If you are keen, love science, and enjoy playing with chemicals and reagents, boy do we have all the products you need to keep your spa perfect!
If you run into any issues we can help guide you if you come into the store to talk to our trained staff.
Snow Valley Spas customers can also get complimentary Lamotte Waterlink Spin Touch Photometer chemical analysis by bringing a 30 ml sample to 13 Kutenai Road. This analysis tests for free and combined chlorine, bromine, PH, calcium hardness, total alkalinity, cyanuric acid, copper, iron, salt, phosphate, and borate. If we have the volume of water in your spa, it will give you a step by step directions and volumes to get your spa to the perfect levels.
SpaBoss products allow for a hot tub to be enjoyed with pride and confidence! SpaBoss products are designed with the hot tub owner in mind. With a complete line of water treatment products to fit any need or preference, a SpaBoss water care program makes it easy to maintain clean, safe, crystal clear water.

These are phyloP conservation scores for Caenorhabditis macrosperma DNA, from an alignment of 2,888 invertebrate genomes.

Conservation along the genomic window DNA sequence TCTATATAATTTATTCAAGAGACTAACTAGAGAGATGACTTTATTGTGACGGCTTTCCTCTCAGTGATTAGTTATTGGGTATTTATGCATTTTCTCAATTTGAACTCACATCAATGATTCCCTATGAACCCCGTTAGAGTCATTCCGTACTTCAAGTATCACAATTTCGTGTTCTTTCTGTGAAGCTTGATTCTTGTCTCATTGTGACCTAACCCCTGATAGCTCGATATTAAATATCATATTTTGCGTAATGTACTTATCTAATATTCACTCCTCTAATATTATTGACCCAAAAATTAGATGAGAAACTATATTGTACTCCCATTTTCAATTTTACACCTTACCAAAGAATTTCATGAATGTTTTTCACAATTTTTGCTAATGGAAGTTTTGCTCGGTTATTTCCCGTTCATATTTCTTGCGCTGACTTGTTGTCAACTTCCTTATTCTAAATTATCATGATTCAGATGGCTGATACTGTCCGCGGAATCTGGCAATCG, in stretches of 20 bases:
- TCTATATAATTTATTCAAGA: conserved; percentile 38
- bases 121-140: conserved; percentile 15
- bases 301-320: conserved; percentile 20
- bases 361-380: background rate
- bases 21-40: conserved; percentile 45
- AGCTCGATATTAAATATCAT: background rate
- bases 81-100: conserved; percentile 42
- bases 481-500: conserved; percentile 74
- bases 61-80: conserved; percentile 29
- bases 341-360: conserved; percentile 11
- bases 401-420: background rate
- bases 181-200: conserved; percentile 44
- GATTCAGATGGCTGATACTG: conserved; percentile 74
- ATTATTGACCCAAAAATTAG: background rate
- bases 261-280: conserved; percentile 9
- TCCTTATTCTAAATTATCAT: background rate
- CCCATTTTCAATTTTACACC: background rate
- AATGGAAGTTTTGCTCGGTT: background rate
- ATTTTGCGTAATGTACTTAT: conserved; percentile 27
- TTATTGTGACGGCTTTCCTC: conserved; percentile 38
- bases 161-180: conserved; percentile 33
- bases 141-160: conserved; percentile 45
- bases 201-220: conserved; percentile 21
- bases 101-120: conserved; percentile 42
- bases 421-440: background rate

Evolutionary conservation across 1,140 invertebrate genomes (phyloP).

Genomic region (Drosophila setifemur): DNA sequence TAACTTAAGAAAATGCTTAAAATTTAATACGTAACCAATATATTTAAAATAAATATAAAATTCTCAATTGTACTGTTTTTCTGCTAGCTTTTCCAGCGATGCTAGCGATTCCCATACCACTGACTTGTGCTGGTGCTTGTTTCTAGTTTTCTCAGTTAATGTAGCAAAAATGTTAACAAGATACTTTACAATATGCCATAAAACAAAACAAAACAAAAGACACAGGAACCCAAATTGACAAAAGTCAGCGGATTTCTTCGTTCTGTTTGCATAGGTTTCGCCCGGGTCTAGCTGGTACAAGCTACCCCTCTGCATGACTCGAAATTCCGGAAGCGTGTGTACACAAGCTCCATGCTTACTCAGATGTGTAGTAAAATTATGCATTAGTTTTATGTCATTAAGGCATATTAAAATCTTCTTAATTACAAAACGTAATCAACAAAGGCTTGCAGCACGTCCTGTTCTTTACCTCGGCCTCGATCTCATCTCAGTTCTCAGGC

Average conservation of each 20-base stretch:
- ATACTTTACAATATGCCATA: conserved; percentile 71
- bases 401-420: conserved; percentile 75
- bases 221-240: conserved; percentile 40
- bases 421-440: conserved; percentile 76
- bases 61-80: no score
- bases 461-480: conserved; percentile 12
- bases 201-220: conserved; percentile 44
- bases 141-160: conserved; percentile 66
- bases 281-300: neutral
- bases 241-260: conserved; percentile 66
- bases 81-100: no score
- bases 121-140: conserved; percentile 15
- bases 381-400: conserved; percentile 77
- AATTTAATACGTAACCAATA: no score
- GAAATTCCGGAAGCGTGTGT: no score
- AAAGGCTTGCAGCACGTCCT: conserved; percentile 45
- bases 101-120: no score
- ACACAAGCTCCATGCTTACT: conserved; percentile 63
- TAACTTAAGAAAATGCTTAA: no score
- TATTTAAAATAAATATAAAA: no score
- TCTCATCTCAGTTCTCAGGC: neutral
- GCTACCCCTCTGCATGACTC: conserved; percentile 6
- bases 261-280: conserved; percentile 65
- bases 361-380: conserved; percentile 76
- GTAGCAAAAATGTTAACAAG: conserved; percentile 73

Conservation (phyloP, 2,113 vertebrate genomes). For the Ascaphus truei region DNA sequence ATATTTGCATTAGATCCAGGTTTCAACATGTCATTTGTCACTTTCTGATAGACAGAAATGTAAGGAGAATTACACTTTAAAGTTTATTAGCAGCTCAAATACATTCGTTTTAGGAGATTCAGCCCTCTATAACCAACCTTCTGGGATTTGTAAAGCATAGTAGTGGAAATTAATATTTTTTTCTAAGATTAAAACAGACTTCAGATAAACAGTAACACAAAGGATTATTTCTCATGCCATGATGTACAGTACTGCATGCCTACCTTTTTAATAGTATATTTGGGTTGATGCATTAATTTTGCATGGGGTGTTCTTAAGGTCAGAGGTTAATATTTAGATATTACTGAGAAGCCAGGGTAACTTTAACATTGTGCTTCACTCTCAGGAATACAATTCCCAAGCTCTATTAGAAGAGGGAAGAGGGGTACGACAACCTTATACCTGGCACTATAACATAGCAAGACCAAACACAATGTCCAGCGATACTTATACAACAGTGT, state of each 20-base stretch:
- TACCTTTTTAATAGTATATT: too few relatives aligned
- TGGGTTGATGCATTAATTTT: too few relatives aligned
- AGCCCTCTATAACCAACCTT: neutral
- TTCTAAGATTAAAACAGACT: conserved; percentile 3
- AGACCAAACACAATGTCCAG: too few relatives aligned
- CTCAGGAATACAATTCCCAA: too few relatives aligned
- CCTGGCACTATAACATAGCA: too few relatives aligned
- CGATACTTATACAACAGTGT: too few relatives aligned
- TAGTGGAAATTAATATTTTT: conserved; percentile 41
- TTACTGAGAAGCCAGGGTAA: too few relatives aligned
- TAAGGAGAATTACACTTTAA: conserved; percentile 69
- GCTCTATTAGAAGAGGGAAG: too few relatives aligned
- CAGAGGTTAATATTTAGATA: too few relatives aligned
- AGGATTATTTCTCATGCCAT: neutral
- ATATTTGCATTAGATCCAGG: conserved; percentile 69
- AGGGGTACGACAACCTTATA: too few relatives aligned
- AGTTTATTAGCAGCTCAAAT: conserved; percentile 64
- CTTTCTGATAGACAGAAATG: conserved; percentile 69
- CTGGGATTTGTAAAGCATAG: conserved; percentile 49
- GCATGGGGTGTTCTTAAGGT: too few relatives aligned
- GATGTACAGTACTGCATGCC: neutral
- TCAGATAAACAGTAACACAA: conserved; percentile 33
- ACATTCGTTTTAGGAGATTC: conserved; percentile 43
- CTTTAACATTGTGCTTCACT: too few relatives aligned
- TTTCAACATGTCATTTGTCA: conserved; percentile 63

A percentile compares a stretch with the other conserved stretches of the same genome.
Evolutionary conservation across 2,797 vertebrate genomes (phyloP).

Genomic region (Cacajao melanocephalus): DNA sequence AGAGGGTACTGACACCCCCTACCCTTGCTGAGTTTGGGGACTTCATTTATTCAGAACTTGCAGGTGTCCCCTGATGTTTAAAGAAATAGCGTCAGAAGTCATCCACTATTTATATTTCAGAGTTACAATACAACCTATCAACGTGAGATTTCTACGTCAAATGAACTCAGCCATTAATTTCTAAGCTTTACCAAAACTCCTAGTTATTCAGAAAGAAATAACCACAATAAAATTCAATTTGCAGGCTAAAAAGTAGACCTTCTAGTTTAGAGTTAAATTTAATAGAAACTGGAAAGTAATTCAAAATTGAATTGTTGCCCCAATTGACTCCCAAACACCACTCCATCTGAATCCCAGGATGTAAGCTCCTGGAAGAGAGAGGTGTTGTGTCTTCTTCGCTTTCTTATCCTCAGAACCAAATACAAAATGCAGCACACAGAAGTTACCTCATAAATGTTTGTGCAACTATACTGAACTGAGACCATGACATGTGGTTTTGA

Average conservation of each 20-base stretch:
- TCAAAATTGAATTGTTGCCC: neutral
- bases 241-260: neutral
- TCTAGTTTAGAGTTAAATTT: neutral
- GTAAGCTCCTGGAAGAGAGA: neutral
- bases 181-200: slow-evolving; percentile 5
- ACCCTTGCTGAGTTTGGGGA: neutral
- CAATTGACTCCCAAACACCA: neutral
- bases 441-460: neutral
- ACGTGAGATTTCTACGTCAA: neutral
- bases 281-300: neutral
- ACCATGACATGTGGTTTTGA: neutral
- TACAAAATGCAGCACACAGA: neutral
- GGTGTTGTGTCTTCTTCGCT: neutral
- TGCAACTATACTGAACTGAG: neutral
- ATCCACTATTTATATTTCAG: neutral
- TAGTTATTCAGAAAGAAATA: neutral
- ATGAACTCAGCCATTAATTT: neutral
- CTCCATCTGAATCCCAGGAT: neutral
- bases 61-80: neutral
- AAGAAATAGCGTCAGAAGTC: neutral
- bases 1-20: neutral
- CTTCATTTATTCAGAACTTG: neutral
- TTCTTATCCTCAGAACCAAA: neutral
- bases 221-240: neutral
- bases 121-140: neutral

Snow Valley Spas has guidelines for caring for your spa water, and recommendations for when to use what products. This is advice straight from our expert Jim! If your eyes get blurry after point 3, Kari’s expert advice is just bring in a sample each week and let us test it for you to tell you exactly what to do.
Start with the cleanest water you can
If there is any turbidity or sediment in your well or tap water, that can start your tub off with more work. You can use a filter attachment on the end of your hose to filter your water before it gets into your spa.
Once the water is over the jets, and just below the pillows, your spa is full. Check for error codes, ensure the jets are working, and see if the lights are working. Expect to see “ice mode” when you change the water. Cold tap water is usually about 45 degrees. You will see the ice mode error code until your spa heats to at least 68 degrees. Your jets should cycle on for 15 minutes, and then heat for 15 minutes until your water reaches the set temperature. If you want to avoid the wait for the water to heat, fill from a warm water source like a tap with a hose bib attachment, or directly from your hot water tank. If you are filling from a straight hot source, fill the bottom third of the spa with cold water first as otherwise your spa will overheat and shut down.